I’ve been wanting to write about this for a while so I’ll do my best to keep it short.
Preconceptions, assumptions and snobbery. We are all, at times, guilty of these. Particularly it seems when it comes to training; exercise is an extremely polarising topic. Everyone has thoughts and opinions as to what the best and most effective way to get strong, lean and conditioned.
Our client base is, as you may imagine, about 90-95% percent female. When we explore this a little further it rings true of other forms of ‘group’ or ‘class’ training. How many men do you see in your group exercise classes at your gym? Almost certainly a much smaller percentage than women; yet it’s likely your gym has more male members than female. Now, I’m fully aware that classes like spin and body combat feature many more men these days than traditional group exercise but why so few at Pilates and Yoga. What’s going on? Is it too ‘girly’, too easy?
Essentially, it is imprinted in the male psyche (some men, not all men. Calm down fellas) to undermine group exercise. Exercise classes were institutionalised quite simultaneously (but separately) by Jacki Sorensen and Judi Sheppard Missett in the United States in 1969. These two women were the first to enter into a nationwide fitness business. Both of their programs derived heavily from dance: Sorensen’s Aerobics Dancing used popular ballroom and folk dance steps to apply the principles of Dr. Cooper’s aerobic exercise programs to music; and Sheppard Missett, a former dance teacher, simplified jazz dance movements into nontechnical Jazzercise classes to attract women. Philip Mills (founder of the Les Mills International Empire) is also rumoured to have been inspired by Jazzercise. These early aerobics classes emphasised the enjoyment of dancing and the playful nature of women’s exercise a stereotype not helped by the influence and skilled marketing power of Jane Fonda. This has led to a fundamental lack of awareness of the intensity of certain group exercise (not least our Dynamic Reformer Pilates) and men find it easy to dismiss as a legitimate training tool. As Jesica Matthews, assistant professor of Exercise Science at Miramar College in San Diego, and former exercise physiologist at the American Council on Exercise says:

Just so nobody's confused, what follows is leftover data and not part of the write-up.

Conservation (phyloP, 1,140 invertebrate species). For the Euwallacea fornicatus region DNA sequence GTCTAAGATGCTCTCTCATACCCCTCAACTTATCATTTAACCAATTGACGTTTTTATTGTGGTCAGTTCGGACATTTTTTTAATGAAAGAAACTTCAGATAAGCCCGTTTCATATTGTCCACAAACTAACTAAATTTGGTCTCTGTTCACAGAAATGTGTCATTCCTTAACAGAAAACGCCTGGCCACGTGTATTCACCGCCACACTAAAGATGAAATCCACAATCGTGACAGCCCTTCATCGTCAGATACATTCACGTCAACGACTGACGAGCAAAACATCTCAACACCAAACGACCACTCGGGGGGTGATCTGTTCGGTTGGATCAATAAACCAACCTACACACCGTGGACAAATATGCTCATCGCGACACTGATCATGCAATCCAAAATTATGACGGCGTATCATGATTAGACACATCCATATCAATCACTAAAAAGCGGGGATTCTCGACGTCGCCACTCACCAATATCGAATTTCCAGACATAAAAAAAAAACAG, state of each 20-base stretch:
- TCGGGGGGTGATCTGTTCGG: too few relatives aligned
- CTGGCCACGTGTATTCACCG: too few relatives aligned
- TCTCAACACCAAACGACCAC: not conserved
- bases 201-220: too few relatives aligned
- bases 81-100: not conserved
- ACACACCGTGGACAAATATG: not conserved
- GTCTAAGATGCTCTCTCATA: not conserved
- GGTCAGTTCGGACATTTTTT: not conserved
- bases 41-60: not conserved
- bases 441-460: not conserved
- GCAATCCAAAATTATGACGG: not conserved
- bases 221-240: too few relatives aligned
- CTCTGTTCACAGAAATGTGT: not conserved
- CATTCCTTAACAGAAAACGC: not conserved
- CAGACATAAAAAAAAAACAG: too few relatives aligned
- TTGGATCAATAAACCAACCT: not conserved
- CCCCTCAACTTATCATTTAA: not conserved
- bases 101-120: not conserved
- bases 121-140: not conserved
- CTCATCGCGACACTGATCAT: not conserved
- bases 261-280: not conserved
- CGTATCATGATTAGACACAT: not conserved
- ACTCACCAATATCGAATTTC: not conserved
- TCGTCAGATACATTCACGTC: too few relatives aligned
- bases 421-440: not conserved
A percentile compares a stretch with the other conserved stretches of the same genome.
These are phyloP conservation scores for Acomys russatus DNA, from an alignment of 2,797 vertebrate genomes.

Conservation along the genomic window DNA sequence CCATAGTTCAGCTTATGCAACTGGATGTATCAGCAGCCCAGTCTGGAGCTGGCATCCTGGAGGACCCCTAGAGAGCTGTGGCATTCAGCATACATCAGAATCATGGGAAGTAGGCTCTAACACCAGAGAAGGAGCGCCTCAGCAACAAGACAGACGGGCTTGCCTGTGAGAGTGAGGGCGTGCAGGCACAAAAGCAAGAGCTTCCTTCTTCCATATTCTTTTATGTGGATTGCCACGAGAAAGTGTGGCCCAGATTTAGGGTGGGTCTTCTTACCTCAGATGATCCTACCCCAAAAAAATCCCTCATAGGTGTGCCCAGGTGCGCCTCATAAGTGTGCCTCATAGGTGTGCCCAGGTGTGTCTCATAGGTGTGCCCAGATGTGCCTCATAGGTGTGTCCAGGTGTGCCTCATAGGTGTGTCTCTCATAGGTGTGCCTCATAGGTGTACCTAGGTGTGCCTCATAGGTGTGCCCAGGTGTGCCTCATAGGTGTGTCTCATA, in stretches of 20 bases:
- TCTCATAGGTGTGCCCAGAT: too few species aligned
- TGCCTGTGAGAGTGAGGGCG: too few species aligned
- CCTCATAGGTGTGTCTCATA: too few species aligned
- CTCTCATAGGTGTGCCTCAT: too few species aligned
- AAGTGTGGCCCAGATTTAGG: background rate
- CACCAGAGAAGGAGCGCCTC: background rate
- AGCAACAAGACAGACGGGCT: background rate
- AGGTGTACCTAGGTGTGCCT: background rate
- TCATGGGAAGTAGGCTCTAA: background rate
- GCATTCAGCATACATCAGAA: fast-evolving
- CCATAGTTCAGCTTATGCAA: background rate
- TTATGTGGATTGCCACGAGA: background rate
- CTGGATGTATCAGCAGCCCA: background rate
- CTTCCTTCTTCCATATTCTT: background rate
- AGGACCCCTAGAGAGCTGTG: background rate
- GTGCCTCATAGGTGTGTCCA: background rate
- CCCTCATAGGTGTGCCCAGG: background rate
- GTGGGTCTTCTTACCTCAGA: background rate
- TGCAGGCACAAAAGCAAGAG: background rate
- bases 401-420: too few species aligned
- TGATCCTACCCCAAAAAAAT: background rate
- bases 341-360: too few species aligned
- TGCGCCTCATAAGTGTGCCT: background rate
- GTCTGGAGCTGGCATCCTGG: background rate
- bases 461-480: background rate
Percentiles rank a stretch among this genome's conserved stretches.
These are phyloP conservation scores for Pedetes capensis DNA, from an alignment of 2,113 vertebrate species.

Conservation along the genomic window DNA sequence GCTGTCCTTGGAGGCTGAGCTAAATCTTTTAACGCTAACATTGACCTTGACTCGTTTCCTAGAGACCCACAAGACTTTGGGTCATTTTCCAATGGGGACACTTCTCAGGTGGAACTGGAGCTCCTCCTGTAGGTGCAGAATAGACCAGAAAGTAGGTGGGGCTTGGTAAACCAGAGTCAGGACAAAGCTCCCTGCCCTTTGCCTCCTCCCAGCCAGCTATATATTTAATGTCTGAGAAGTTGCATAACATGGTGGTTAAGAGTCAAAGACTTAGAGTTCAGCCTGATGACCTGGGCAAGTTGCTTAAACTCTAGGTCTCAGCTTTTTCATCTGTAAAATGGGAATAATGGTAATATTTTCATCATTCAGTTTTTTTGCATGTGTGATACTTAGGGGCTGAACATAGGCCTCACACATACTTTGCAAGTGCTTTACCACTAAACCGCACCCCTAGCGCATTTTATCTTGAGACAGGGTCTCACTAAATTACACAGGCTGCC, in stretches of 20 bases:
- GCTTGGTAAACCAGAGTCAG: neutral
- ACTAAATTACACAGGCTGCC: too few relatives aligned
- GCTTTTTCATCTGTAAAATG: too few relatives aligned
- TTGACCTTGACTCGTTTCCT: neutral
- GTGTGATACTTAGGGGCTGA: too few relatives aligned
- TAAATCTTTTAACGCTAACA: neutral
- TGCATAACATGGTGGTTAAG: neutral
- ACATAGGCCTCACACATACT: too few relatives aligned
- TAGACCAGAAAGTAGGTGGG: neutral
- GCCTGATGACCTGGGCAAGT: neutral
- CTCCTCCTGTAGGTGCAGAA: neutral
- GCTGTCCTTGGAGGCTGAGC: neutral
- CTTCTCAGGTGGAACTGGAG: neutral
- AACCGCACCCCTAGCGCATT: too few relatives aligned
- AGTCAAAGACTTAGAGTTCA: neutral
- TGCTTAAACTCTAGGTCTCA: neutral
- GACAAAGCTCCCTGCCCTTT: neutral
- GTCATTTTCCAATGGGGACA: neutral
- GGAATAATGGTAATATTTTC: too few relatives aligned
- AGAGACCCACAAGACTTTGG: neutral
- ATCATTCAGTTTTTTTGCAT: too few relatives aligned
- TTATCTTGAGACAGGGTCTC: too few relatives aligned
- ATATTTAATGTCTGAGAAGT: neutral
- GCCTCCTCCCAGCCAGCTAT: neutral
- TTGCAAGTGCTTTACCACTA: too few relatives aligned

‘Men hear ‘group fitness’ and think about things like aerobics, leg warmers and step aerobics. This stereotype evolved from the advent of classes, in the 1970s and 1980s, and makes men and women alike shudder: big hair, bad music, outdated outfits and complicated choreography’
Those of you who attend our unique Dynamic Reformer Pilates classes will undoubtedly testify that they are anything but ‘easy’. These preconceptions perpetuate despite the fact that Joseph Pilates is of course a male and that ‘tougher’ group exercise like Spin, HIIT (High Intensity Interval Training) and Dynamic Reformer Pilates classes are available. We have been fortunate to have All Black Piri Weepu, cricketers Trent Boult and Kane Williamson, Commonwealth boxer David Nykia and the entire All Blacks Sevens squad train with us here at Reform. They suffered, shook, swore and felt their muscles burn in ways they hadn’t experienced as part of their regular, more traditional training. Below is a link to NFL wide receiver Antonia Brown using the Pilates Reformer to train his muscles and movements for the rigours of American Football.
Ladies, for those of you who have Partners, Husbands, Sons or Brothers that may wonder what it is you are doing when you come to Reform for that hour or two (or three each week) please just bring them along. Once. That’s all it will take to banish the notion that your training is ‘girly’ and is in some way inferior to the exercise they do. It may be an abject lesson in humility for him as he collapses during a lunge, blows out during a core sequence, is unable to hold the ring between his ankles and suddenly finds it impossible to lift a 5kg dumbbell above his head.
Just bring him along, we’ll make sure he doesn’t embarrass himself………